This part of the reason downwind turns are considered more dangerous...
Who considers downwind turns to be more dangerous? Decades ago there were misinformed pilots who believed that the wing would stall when turning downwind at a slow airspeed, but I don't recall anyone ever claiming that pivotal altitude was in any way a factor that increased the danger.
Exactly just learning the maneuver does nothing to teach why we should think about pivot altitude. But at least it does give us the opportunity understand what pivotal altitude is. Without the 8's on pylons maneuver most pilots would have no idea what pivotal altitude is.
If I had never learned what pivotal altitude is, it would have made no difference whatsoever. The ONLY reason to calculate pivotal altitude is to teach pylon 8s or pass a checkride.
This is sort of the point of my post, the point is if you aren't noticing it and/or the ball, there is a very good chance you might be skidding the turn and not even realizing you are doing it, because it looks total normal. But the Ball (inclinometer) will say it is not.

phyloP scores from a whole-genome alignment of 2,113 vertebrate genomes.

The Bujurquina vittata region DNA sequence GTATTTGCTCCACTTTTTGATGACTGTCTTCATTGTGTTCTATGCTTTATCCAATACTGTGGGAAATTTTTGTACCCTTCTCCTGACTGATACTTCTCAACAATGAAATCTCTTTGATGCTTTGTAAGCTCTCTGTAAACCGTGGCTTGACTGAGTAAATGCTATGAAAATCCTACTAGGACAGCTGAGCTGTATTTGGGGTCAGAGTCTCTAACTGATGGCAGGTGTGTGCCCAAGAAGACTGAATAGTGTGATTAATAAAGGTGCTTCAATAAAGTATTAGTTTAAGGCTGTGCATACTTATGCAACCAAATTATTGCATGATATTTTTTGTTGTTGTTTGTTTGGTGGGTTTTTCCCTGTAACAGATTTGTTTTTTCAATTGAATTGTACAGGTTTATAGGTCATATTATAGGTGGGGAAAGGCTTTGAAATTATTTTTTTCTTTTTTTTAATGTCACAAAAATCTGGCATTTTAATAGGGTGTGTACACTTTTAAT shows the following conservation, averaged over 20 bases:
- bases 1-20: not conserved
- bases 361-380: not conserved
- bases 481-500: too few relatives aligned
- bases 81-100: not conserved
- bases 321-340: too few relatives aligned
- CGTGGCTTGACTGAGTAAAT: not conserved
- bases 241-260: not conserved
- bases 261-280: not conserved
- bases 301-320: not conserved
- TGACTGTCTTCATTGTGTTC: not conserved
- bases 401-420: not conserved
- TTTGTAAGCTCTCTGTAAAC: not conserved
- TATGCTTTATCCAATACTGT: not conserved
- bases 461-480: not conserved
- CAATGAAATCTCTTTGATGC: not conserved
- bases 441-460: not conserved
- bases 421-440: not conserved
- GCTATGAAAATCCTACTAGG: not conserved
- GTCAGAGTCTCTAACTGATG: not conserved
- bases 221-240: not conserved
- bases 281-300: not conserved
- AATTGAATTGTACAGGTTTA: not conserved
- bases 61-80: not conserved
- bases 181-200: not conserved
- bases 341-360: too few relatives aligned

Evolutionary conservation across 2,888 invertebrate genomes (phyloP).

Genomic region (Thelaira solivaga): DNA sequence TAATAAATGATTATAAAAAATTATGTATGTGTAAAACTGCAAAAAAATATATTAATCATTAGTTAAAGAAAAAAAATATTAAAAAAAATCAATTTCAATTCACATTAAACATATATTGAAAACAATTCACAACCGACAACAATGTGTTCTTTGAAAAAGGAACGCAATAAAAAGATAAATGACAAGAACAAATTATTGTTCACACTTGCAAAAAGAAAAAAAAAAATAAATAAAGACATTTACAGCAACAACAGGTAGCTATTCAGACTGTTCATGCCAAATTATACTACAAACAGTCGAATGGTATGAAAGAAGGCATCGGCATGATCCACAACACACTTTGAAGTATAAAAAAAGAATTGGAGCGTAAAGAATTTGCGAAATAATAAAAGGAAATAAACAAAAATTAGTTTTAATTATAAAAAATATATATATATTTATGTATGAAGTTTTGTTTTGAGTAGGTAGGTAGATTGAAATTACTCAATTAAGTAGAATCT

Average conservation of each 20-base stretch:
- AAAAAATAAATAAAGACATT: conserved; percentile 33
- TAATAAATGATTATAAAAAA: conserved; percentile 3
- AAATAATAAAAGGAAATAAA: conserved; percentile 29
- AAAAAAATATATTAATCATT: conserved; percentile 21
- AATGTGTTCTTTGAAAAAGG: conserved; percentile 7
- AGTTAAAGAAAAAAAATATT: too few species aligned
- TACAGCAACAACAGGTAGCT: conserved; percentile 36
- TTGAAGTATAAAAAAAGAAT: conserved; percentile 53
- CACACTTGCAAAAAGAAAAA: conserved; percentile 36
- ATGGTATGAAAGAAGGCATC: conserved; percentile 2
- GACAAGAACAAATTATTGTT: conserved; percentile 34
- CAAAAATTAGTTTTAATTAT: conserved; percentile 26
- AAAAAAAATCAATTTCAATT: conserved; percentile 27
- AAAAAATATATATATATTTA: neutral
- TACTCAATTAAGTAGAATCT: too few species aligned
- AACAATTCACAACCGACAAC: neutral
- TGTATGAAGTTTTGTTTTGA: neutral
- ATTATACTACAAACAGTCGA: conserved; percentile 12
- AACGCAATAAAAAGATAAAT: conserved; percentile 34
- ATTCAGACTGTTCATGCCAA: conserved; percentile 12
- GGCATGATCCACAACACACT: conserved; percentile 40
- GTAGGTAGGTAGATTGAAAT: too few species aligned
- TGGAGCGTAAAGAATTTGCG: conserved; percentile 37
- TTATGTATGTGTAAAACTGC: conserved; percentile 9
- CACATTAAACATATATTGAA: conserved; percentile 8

A good reason to forget about the wingtip and remember to crosscheck the inclinometer instead.
...Knowing that there is a strong tendency to slow and skid turns when low and downwind may make you pay more attention to your coordination and airspeed.
Maintaining proper airspeed and control coordination are fundamental skills that have nothing to do with pivotal altitude, nor is an understanding of pivotal altitude in any way applicable to learning and applying those skills. 8s-on-pylons merely provide a more challenging maneuver to practice and demonstrate proficiency in controlling the aircraft in all three axes simultaneously while dividing our attention between inside and outside references, and calculating a pivotal altitude is necessary to make the maneuver work as intended.

39 posts in, and nothing has been added to this thread that supports your assertion that pivotal altitude contributes in any meaningful way to spin avoidance.